What I’m Reading: Agonies of Empire
Michael Cox Agonies of Empire: American Power from Clinton to Biden (Bristol UP 2022)
In Agonies of Empire Michael Cox, Professor of International Relations and founder of LSE Ideas at the London School of Economics surveys the post-war foreign policy of the United States, including the first year of the Biden administration. It is a timely work, more so than intended, as his insights into Russia (and the Russian/Chinese relationship) in particular read more prescient than they would have done a mere fortnight ago. Similarly, the chapter on Clinton’s approach to Russia is particularly interesting given recent events. Overall, this is an excellent book which is a ‘must read’ for anyone interested in post-war American foreign policy.
This is a collection of essays not a true monograph, at least one of the chapters has been republished from an earlier work and could have done with ‘updating.’ Further, the connecting thread of ‘America as an imperial power’ is less consistently applied than it should have been. And, as I find often to be the case in works of contemporary history the more ‘contemporary’ the chapter the less insightful it is. Granted, the fact that I have personal memories of American presidencies from Bush onwards may have impacted my perception that the section on Clinton’s foreign policy was the most insightful.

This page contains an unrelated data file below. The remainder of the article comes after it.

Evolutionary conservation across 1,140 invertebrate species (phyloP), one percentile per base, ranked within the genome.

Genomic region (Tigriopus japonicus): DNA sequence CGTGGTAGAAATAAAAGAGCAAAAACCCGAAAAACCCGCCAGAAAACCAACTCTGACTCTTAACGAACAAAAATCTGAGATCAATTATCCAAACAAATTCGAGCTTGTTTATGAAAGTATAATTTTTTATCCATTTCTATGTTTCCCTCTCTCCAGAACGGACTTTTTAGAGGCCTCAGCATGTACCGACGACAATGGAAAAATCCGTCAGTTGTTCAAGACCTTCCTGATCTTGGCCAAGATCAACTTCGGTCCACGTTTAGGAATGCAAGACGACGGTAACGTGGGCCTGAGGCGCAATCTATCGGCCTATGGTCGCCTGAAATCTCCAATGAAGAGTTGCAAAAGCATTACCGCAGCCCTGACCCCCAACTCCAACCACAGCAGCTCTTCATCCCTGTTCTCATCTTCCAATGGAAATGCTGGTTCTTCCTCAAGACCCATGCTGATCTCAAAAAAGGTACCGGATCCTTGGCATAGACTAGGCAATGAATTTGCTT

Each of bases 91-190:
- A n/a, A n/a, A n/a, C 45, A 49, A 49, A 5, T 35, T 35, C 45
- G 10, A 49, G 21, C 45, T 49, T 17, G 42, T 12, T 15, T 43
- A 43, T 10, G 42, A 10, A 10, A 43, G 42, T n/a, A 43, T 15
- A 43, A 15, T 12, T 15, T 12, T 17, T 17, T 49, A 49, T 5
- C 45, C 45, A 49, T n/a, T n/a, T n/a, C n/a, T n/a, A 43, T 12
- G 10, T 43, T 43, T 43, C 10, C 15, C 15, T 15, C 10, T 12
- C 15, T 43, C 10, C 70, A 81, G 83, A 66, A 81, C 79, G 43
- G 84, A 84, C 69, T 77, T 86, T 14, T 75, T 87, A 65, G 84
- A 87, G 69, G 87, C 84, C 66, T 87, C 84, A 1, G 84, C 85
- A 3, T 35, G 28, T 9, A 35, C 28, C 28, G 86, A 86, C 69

Despite my issues with the inconsistency of application of the ‘America as empire’ lens, Cox does convincingly lay out the case for considering America as an imperial power – in effect, the power and reach of American power cannot effectively be described, at least from an analytical perspective, as anything other than an empire. However, I’m not sure that that perspective itself brought much to the table, at least in the book, with the exception of the examination of the ‘Bush doctrine’.
What the book does highlight quite well is that America’s biggest struggle, post-Cold-War, isn’t necessarily an external actor but rather the contradictions of American power and wealth. Despite unrivalled military and economic power (regardless of what the technicalities of GDP may stipulate) the United States faces significant limitations on its ability to shape the world. However, as Cox says this isn’t unique, no empire throughout history has truly been ‘master of the world.’ What is perhaps more problematic is the anger and frustration at America’s domestic economic decline. This was something that President’s Obama and Trump were both able to tap into, albeit in very different fashions. And in the end, if the American empire falls it will be because of this divide not the actions of an external power. The United States, by almost every measure remains and will continue to remain, one of, if not the, most powerful countries; but a ping-pong between a progressive (Democratic) and Trumpian foreign policy could dissipate that power in the global arena.
That said, this is an interesting insightful overview of the past 30 years of American foreign policy. Part One on President Clinton was particularly insightful, as was the chapter discussing Russia and China. Overall, I would recommend the book.
Discussing the US withdrawal from Iraq as a future possibility rather than a past event, for example